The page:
MARION TUU'LUQ (1910-2002), Baker Lake / Qamani’tuaq
TOGETHER IN SPRING
stroud, thread, embroidery floss, felt
signed in syllabics, c. 1977
54 x 57 in — 137.2 x 144.8 cm
“The verb “paint” derives from the Latin root pignere, meaning to paint, but also to embroider or tattoo. In more than one sense it is thus a fitting word to bring to a discussion of the works of Marion Tuu’luq. For some twenty years, this artist painted with woolen fabrics and cotton treads, stitching an art of many layers, both metaphoric and physical. Initially called neevingatah in Inuktitut, which became the rather prosaic “wall hanging” in English, Tuu’luq’s appliqued and embroidered pieces are more aptly described as “works on cloth”. These works have been coloured by the palette of her experience of living in the Canadian Arctic before and during the social, economic, and political transformations that have marked the North for much of the past century – that is, for much of her life.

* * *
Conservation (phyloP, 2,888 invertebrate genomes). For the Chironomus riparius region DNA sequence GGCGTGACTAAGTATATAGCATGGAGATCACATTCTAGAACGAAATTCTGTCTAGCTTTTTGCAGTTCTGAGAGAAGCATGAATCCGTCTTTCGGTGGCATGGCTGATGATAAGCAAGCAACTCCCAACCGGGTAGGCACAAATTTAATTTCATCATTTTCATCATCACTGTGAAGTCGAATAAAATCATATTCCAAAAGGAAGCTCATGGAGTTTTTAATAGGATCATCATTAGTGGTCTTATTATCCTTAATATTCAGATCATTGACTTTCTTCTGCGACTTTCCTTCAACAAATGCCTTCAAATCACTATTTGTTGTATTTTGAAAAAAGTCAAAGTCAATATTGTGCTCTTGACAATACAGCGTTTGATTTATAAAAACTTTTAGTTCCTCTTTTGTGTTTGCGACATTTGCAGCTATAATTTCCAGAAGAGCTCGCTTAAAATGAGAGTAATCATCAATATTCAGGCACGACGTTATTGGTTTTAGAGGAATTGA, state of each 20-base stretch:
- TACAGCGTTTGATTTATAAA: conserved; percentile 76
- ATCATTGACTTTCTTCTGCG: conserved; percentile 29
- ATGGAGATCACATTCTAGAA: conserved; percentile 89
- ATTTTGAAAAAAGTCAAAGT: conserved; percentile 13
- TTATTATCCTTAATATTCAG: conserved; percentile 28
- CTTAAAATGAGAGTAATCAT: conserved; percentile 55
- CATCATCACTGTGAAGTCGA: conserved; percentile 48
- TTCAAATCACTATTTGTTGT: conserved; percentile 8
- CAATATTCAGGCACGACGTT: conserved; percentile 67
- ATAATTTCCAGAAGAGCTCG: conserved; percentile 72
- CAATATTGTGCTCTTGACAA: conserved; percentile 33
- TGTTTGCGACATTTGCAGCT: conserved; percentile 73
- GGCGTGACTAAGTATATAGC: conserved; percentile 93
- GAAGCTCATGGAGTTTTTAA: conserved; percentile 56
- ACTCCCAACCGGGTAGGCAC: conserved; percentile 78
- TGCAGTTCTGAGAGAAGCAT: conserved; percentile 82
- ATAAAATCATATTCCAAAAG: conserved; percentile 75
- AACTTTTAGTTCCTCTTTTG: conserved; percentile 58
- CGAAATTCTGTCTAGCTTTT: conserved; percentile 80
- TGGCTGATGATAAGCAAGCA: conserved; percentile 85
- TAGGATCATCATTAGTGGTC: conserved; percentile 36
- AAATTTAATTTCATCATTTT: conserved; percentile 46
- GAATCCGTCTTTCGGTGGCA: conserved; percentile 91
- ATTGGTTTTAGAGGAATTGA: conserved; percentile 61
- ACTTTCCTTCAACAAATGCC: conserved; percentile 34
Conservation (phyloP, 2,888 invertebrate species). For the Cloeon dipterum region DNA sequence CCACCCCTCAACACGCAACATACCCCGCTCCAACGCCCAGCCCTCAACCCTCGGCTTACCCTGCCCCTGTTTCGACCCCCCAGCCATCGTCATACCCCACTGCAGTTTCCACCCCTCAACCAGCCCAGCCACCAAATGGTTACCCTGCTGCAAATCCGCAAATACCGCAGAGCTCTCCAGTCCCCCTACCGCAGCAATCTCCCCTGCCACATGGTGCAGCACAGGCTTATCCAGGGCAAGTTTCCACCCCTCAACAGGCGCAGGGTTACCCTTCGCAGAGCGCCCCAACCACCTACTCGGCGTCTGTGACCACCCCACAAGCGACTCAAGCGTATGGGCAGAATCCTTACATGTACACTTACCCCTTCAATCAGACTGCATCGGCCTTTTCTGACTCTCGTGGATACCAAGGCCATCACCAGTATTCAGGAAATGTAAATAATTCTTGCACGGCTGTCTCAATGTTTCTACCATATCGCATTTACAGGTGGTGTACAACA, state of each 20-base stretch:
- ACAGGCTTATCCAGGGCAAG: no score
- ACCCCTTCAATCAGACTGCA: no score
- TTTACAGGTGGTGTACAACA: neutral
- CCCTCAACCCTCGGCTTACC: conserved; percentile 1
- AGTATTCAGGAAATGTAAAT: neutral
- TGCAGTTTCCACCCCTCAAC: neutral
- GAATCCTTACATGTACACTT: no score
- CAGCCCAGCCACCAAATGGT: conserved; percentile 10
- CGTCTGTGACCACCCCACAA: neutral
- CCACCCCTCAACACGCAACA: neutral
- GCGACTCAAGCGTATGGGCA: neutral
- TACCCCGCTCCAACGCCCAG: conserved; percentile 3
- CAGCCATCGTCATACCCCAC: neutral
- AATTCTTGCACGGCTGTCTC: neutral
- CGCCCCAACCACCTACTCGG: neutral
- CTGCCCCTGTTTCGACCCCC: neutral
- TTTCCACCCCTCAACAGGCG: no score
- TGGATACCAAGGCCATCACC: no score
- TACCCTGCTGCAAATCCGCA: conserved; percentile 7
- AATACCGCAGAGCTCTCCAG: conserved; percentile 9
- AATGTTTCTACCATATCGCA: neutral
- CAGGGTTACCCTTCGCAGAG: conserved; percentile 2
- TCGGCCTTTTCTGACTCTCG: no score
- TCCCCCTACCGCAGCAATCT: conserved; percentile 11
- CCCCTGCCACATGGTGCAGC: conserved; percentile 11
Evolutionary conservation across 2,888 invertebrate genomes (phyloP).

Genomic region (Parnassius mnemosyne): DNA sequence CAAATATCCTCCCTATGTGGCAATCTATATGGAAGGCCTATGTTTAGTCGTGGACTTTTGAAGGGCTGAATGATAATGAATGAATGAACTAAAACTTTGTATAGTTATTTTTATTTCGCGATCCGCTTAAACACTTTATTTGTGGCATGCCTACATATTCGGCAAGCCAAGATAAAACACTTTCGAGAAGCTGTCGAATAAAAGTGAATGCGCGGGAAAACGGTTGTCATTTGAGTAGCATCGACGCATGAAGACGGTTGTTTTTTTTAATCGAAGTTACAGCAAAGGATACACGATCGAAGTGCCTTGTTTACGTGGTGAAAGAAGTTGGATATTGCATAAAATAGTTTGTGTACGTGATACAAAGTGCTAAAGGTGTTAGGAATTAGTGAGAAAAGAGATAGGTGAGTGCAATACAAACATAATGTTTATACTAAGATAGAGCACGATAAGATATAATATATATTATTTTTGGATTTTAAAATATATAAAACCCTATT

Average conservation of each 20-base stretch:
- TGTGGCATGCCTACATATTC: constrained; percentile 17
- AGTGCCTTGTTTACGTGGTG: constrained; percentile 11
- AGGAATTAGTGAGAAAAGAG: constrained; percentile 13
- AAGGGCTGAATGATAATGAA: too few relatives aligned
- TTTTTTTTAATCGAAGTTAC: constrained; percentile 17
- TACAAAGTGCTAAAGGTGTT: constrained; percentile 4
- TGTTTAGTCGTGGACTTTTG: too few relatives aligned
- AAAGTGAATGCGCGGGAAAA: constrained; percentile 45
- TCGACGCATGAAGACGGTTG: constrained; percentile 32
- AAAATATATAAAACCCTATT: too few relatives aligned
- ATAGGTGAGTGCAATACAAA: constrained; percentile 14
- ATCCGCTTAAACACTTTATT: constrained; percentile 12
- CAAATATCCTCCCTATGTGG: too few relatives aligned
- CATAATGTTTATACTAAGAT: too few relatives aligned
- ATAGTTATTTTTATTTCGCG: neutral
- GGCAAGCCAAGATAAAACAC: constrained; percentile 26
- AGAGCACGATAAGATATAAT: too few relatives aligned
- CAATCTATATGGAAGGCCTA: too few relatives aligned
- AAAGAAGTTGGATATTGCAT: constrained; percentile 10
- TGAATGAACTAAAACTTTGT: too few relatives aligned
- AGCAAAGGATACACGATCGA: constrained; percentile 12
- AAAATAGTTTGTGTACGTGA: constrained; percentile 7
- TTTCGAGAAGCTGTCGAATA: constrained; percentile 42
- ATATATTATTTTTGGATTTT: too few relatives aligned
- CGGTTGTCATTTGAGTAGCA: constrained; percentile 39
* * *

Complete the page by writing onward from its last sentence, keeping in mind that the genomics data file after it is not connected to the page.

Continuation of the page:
Tuu’luq was born in a remote corner of the Canadian Arctic in the early 1900s, lived a nomadic, camp life for five decades, and then settled in Baker Lake, where she began to create her unique artworks beginning in her late fifties. Her works on cloth speak eloquently about the artist’s fervent attachment to her homeland, about the patterns and rhythms of Inuit life, and about the power and pleasure of creating new spaces of discourse and imagination.”
Marie Routledge, "Examining the Fabric of Art and Life" In Marie Bouchard, Marion Tuu'luq, National Gallery of Canada, Ottawa, 2002, pages 11-15, and page 67 for Together in Spring, reproduced in colour.
Private Collection, Winnipeg, MB
Marion Tuu'luq, National Gallery of Canada, Ottawa, 2002, no. 18.
Department: Inuit and Indigenous Art
Settlement: Baker Lake / Qamani’tuaq
Textile / Wall Hanging: Embroidery Thread, Felt, Stroud